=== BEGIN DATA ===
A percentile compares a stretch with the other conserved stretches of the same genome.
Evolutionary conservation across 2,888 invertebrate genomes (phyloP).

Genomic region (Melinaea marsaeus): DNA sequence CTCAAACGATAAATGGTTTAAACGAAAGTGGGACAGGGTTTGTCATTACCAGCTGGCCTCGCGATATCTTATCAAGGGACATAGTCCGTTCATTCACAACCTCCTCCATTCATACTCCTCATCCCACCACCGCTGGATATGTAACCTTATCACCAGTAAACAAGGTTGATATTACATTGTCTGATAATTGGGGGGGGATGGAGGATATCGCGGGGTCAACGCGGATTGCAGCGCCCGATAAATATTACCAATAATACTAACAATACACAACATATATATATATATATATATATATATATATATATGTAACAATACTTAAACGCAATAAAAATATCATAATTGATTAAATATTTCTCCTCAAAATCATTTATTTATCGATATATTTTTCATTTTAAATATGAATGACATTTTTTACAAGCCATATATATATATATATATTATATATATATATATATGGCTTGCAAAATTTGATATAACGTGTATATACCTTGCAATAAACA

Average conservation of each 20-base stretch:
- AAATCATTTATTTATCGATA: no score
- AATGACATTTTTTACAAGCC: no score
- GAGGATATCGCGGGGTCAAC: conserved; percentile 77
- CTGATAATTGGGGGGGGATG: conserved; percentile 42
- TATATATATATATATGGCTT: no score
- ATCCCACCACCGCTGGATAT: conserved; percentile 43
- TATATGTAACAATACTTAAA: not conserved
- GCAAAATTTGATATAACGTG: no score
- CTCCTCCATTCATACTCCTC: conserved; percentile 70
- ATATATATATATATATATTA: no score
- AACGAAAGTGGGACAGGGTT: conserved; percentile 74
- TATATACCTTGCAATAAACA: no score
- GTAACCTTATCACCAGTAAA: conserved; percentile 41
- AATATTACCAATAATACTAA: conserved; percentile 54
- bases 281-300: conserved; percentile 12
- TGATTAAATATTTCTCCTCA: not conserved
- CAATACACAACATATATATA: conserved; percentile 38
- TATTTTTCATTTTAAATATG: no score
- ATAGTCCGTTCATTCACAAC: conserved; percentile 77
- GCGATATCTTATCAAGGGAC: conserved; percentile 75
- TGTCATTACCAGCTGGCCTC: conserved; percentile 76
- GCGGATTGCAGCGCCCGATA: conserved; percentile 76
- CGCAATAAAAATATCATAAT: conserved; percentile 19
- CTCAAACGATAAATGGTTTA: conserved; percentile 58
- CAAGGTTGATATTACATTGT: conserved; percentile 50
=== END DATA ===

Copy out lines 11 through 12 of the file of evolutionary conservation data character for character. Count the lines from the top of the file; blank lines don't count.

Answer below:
- TATATGTAACAATACTTAAA: not conserved
- GCAAAATTTGATATAACGTG: no score